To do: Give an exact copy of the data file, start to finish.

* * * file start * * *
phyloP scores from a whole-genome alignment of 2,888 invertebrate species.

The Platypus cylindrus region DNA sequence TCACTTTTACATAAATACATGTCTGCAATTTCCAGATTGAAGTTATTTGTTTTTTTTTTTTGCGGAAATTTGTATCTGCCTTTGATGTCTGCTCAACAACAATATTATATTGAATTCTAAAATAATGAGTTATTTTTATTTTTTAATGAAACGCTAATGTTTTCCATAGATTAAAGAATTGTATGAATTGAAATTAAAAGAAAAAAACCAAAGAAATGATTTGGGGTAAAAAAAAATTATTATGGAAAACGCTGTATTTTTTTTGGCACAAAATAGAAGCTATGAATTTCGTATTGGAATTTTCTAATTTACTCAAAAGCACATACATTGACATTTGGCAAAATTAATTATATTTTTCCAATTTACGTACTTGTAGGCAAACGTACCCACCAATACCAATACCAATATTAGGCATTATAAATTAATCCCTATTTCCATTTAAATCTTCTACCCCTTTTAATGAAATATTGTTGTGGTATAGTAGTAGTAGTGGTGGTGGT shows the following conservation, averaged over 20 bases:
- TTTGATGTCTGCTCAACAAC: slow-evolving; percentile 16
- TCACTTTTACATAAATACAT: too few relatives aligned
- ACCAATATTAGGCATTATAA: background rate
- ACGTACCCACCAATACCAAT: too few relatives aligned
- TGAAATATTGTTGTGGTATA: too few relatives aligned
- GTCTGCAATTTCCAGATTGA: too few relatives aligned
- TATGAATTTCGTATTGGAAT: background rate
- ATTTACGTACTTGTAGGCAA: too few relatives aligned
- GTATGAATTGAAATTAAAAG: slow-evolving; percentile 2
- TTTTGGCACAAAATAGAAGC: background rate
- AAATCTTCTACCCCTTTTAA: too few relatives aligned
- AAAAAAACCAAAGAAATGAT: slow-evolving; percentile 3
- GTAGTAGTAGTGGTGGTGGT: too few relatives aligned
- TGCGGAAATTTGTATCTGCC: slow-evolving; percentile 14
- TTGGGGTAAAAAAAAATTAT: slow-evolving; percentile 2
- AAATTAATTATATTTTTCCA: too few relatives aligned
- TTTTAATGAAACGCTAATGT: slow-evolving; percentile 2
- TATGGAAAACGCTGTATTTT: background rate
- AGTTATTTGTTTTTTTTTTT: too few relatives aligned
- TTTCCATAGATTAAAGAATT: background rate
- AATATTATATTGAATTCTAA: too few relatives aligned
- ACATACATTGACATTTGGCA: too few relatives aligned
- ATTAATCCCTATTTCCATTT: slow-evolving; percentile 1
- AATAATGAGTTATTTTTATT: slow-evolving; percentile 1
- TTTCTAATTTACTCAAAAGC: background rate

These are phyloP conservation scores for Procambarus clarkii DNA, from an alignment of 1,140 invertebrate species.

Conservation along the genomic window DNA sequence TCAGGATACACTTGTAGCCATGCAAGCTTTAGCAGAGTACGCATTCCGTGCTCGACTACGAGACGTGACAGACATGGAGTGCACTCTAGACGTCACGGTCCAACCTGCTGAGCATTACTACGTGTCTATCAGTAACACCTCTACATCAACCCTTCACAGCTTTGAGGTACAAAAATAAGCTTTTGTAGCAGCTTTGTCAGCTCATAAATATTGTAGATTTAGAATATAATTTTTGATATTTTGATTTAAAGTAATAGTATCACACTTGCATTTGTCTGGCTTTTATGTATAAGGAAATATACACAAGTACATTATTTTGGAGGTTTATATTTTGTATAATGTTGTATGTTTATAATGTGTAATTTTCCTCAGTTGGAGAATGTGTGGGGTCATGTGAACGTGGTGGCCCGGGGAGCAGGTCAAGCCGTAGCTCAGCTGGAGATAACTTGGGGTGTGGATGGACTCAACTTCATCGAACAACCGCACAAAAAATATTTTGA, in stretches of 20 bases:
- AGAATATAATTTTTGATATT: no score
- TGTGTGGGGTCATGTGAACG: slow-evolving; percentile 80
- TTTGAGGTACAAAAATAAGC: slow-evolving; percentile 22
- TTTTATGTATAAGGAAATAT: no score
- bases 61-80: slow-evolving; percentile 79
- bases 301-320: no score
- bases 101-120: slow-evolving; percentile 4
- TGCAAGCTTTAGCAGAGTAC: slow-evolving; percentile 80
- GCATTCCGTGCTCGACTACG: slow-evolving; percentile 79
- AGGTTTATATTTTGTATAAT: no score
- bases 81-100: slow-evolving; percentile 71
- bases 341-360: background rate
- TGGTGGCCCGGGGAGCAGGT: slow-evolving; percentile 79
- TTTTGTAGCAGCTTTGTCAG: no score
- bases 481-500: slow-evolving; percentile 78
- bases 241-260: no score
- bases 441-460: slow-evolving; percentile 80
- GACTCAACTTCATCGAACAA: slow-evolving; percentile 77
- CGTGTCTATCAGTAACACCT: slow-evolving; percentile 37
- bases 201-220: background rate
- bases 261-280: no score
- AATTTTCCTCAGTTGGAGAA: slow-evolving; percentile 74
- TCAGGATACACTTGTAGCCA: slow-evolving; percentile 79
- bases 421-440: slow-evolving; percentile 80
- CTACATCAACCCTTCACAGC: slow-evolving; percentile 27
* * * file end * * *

phyloP scores from a whole-genome alignment of 2,888 invertebrate species.

The Platypus cylindrus region DNA sequence TCACTTTTACATAAATACATGTCTGCAATTTCCAGATTGAAGTTATTTGTTTTTTTTTTTTGCGGAAATTTGTATCTGCCTTTGATGTCTGCTCAACAACAATATTATATTGAATTCTAAAATAATGAGTTATTTTTATTTTTTAATGAAACGCTAATGTTTTCCATAGATTAAAGAATTGTATGAATTGAAATTAAAAGAAAAAAACCAAAGAAATGATTTGGGGTAAAAAAAAATTATTATGGAAAACGCTGTATTTTTTTTGGCACAAAATAGAAGCTATGAATTTCGTATTGGAATTTTCTAATTTACTCAAAAGCACATACATTGACATTTGGCAAAATTAATTATATTTTTCCAATTTACGTACTTGTAGGCAAACGTACCCACCAATACCAATACCAATATTAGGCATTATAAATTAATCCCTATTTCCATTTAAATCTTCTACCCCTTTTAATGAAATATTGTTGTGGTATAGTAGTAGTAGTGGTGGTGGT shows the following conservation, averaged over 20 bases:
- TTTGATGTCTGCTCAACAAC: slow-evolving; percentile 16
- TCACTTTTACATAAATACAT: too few relatives aligned
- ACCAATATTAGGCATTATAA: background rate
- ACGTACCCACCAATACCAAT: too few relatives aligned
- TGAAATATTGTTGTGGTATA: too few relatives aligned
- GTCTGCAATTTCCAGATTGA: too few relatives aligned
- TATGAATTTCGTATTGGAAT: background rate
- ATTTACGTACTTGTAGGCAA: too few relatives aligned
- GTATGAATTGAAATTAAAAG: slow-evolving; percentile 2
- TTTTGGCACAAAATAGAAGC: background rate
- AAATCTTCTACCCCTTTTAA: too few relatives aligned
- AAAAAAACCAAAGAAATGAT: slow-evolving; percentile 3
- GTAGTAGTAGTGGTGGTGGT: too few relatives aligned
- TGCGGAAATTTGTATCTGCC: slow-evolving; percentile 14
- TTGGGGTAAAAAAAAATTAT: slow-evolving; percentile 2
- AAATTAATTATATTTTTCCA: too few relatives aligned
- TTTTAATGAAACGCTAATGT: slow-evolving; percentile 2
- TATGGAAAACGCTGTATTTT: background rate
- AGTTATTTGTTTTTTTTTTT: too few relatives aligned
- TTTCCATAGATTAAAGAATT: background rate
- AATATTATATTGAATTCTAA: too few relatives aligned
- ACATACATTGACATTTGGCA: too few relatives aligned
- ATTAATCCCTATTTCCATTT: slow-evolving; percentile 1
- AATAATGAGTTATTTTTATT: slow-evolving; percentile 1
- TTTCTAATTTACTCAAAAGC: background rate

These are phyloP conservation scores for Procambarus clarkii DNA, from an alignment of 1,140 invertebrate species.

Conservation along the genomic window DNA sequence TCAGGATACACTTGTAGCCATGCAAGCTTTAGCAGAGTACGCATTCCGTGCTCGACTACGAGACGTGACAGACATGGAGTGCACTCTAGACGTCACGGTCCAACCTGCTGAGCATTACTACGTGTCTATCAGTAACACCTCTACATCAACCCTTCACAGCTTTGAGGTACAAAAATAAGCTTTTGTAGCAGCTTTGTCAGCTCATAAATATTGTAGATTTAGAATATAATTTTTGATATTTTGATTTAAAGTAATAGTATCACACTTGCATTTGTCTGGCTTTTATGTATAAGGAAATATACACAAGTACATTATTTTGGAGGTTTATATTTTGTATAATGTTGTATGTTTATAATGTGTAATTTTCCTCAGTTGGAGAATGTGTGGGGTCATGTGAACGTGGTGGCCCGGGGAGCAGGTCAAGCCGTAGCTCAGCTGGAGATAACTTGGGGTGTGGATGGACTCAACTTCATCGAACAACCGCACAAAAAATATTTTGA, in stretches of 20 bases:
- AGAATATAATTTTTGATATT: no score
- TGTGTGGGGTCATGTGAACG: slow-evolving; percentile 80
- TTTGAGGTACAAAAATAAGC: slow-evolving; percentile 22
- TTTTATGTATAAGGAAATAT: no score
- bases 61-80: slow-evolving; percentile 79
- bases 301-320: no score
- bases 101-120: slow-evolving; percentile 4
- TGCAAGCTTTAGCAGAGTAC: slow-evolving; percentile 80
- GCATTCCGTGCTCGACTACG: slow-evolving; percentile 79
- AGGTTTATATTTTGTATAAT: no score
- bases 81-100: slow-evolving; percentile 71
- bases 341-360: background rate
- TGGTGGCCCGGGGAGCAGGT: slow-evolving; percentile 79
- TTTTGTAGCAGCTTTGTCAG: no score
- bases 481-500: slow-evolving; percentile 78
- bases 241-260: no score
- bases 441-460: slow-evolving; percentile 80
- GACTCAACTTCATCGAACAA: slow-evolving; percentile 77
- CGTGTCTATCAGTAACACCT: slow-evolving; percentile 37
- bases 201-220: background rate
- bases 261-280: no score
- AATTTTCCTCAGTTGGAGAA: slow-evolving; percentile 74
- TCAGGATACACTTGTAGCCA: slow-evolving; percentile 79
- bases 421-440: slow-evolving; percentile 80
- CTACATCAACCCTTCACAGC: slow-evolving; percentile 27